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Indications for extraction of chronically implanted pacemaker leads have been classified as mandatory, necessary, or discretionary.1 ,2In published reports as well as in clinical practice, most indications cited are non-vital. These indications are often based on clinical judgement, even in published policy statements.3 We therefore reviewed published work on this subject, starting from the Pubmed database, in an attempt to provide an evidence base for the benefits of lead extraction. We begin with a brief overview of the results and complications of current extraction techniques.
Recently, comprehensive endovascular techniques have been developed for pacemaker lead extraction.2 ,4 ,5 In the superior vena cava approach, a locking stylet is introduced into the lead and locked close to the distal electrode in order to apply traction directly to the tip.6 If gentle traction is not successful, telescoping sheaths can be advanced over the lead to disrupt fibrous binding of the lead to veins or myocardium. When necessary, the tip of the lead is freed by countertraction, the sheath being positioned against the myocardium to prevent inversion during traction on the lead. Recently, a laser sheath has been introduced which uses photoablation to disrupt the fibrous bindings instead of mechanical force.7-10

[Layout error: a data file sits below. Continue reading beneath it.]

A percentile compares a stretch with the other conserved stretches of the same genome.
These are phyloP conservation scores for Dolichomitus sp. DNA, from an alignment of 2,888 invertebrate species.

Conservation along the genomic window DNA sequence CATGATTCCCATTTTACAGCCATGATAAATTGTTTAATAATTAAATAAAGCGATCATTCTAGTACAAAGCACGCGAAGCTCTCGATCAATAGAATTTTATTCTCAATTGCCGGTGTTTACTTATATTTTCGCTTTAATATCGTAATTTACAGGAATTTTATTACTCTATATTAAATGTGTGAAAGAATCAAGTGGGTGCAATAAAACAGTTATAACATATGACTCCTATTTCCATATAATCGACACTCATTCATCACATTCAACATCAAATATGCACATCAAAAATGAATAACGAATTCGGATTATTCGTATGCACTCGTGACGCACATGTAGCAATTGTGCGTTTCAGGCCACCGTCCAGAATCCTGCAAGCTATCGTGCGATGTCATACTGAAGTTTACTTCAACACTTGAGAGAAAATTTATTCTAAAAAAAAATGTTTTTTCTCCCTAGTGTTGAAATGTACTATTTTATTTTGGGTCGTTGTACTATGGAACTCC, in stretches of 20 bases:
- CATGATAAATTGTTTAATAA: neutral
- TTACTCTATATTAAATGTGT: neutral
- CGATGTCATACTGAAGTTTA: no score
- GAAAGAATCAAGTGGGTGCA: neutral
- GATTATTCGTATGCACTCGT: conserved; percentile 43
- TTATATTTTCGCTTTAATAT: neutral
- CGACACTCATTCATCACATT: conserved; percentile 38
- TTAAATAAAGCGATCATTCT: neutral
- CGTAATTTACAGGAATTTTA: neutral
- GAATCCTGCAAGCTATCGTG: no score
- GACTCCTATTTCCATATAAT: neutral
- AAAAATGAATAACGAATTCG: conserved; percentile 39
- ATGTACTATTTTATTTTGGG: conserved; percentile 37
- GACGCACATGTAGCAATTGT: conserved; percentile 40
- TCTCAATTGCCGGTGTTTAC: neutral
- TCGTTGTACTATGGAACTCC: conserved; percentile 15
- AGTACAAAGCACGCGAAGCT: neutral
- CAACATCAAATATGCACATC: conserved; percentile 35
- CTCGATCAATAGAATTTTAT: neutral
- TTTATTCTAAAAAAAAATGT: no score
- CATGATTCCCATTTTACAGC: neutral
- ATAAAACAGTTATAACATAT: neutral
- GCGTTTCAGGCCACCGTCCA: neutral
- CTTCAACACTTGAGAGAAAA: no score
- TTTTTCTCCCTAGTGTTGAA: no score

In the transfemoral approach, the pacing lead is grabbed with a deflecting guide wire or retriever through a long sheath inserted from the femoral vein.7 ,11 The proximal end of the lead is pulled down from the subclavian vein. Then the outer sheath is advanced over the lead to disrupt the scar tissue, as with the superior approach. When the myocardium is reached countertraction is applied.
Table 1 summarises the results of the different extraction techniques. With the use of only locking stylets, Alt et al achieved total removal of 81% …